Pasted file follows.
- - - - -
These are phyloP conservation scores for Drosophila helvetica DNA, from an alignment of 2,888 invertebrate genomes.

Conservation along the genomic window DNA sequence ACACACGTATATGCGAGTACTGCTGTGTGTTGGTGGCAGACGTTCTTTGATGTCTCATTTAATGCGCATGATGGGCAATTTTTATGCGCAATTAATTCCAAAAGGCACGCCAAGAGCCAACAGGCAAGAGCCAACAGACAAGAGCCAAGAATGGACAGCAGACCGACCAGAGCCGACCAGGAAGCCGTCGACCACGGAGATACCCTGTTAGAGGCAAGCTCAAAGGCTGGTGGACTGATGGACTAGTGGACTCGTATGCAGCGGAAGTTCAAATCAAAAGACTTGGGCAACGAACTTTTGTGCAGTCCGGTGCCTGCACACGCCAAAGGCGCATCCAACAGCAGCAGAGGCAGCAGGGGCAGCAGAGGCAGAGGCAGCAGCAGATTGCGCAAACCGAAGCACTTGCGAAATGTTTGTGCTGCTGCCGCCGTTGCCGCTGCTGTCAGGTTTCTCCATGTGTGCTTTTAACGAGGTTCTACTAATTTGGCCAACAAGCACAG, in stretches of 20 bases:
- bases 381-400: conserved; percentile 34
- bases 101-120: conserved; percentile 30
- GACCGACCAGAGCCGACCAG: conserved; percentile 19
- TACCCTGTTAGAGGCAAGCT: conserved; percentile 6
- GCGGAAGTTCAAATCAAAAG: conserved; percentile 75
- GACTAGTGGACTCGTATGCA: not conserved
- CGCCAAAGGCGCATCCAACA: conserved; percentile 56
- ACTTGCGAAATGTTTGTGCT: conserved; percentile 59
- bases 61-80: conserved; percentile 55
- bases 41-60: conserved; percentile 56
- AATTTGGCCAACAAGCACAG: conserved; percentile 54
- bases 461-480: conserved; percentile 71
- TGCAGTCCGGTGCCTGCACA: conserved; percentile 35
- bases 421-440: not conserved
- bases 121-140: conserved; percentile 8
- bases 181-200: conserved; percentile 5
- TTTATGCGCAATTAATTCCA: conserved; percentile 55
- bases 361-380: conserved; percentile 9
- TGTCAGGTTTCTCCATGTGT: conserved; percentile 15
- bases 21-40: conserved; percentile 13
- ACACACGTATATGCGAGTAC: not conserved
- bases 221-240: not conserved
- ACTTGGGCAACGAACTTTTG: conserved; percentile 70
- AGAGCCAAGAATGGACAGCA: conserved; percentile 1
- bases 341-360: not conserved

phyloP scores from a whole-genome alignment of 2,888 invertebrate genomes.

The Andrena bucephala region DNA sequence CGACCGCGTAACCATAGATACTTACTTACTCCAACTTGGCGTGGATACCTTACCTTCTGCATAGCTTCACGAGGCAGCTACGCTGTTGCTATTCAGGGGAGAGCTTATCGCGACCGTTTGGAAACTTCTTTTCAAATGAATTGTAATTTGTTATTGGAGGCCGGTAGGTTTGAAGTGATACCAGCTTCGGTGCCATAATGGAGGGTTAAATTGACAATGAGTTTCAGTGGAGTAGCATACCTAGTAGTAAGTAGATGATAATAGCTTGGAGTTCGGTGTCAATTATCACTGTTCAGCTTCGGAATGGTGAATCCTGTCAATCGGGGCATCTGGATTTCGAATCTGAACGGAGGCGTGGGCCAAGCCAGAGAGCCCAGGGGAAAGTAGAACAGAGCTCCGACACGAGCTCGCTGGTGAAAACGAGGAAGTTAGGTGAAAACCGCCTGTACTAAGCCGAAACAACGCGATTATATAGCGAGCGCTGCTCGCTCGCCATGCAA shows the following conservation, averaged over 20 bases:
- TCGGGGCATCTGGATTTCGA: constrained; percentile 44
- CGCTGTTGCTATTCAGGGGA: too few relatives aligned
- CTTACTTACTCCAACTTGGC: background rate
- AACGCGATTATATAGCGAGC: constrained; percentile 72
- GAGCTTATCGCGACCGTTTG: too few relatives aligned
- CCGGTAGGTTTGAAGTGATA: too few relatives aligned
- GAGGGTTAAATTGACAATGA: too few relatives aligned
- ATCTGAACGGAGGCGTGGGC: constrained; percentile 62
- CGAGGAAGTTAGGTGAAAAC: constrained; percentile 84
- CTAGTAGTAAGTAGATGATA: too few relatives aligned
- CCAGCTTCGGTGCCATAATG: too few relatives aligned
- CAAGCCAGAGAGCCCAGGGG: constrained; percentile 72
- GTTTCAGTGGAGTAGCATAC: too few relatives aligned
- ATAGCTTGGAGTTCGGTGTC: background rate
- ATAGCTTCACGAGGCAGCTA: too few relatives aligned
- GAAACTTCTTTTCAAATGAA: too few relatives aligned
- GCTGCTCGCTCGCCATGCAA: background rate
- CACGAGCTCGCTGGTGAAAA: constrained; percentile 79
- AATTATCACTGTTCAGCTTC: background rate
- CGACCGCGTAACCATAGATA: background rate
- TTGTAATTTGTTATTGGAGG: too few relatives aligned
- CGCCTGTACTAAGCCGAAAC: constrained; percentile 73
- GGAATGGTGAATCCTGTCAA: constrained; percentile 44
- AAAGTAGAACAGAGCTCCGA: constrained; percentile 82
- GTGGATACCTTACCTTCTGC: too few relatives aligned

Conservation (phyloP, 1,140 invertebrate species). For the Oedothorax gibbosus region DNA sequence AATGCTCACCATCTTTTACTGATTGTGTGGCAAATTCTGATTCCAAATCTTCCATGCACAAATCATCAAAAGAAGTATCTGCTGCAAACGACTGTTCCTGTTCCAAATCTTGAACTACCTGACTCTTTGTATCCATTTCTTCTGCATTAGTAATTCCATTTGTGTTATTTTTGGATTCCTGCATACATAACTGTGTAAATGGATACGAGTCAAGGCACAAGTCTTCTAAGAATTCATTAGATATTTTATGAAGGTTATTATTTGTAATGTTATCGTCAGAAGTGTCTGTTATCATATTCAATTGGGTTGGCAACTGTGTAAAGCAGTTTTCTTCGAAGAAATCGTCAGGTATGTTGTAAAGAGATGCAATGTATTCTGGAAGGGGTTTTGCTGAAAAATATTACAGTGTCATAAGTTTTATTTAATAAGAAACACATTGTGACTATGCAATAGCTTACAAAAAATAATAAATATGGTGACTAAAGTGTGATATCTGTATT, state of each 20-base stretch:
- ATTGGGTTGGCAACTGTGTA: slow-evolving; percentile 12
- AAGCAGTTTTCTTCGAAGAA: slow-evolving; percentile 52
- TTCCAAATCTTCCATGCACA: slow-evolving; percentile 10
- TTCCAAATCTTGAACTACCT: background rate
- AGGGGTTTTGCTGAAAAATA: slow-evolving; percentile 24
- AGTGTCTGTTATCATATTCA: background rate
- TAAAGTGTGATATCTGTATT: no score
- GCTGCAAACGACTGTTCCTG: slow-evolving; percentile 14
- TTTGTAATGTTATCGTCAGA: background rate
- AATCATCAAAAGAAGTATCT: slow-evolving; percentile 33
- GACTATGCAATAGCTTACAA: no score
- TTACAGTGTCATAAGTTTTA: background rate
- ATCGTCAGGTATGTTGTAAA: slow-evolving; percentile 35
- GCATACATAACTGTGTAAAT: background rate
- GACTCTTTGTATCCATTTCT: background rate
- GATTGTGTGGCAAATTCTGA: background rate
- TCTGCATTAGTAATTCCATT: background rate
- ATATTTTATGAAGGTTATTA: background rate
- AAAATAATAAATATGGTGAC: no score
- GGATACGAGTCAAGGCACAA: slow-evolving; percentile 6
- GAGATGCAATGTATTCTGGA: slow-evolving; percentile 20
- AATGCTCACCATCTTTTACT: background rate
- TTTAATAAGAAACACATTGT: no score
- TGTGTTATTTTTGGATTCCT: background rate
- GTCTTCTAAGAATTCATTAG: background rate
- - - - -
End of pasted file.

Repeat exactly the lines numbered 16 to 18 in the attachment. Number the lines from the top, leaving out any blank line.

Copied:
- bases 421-440: not conserved
- bases 121-140: conserved; percentile 8
- bases 181-200: conserved; percentile 5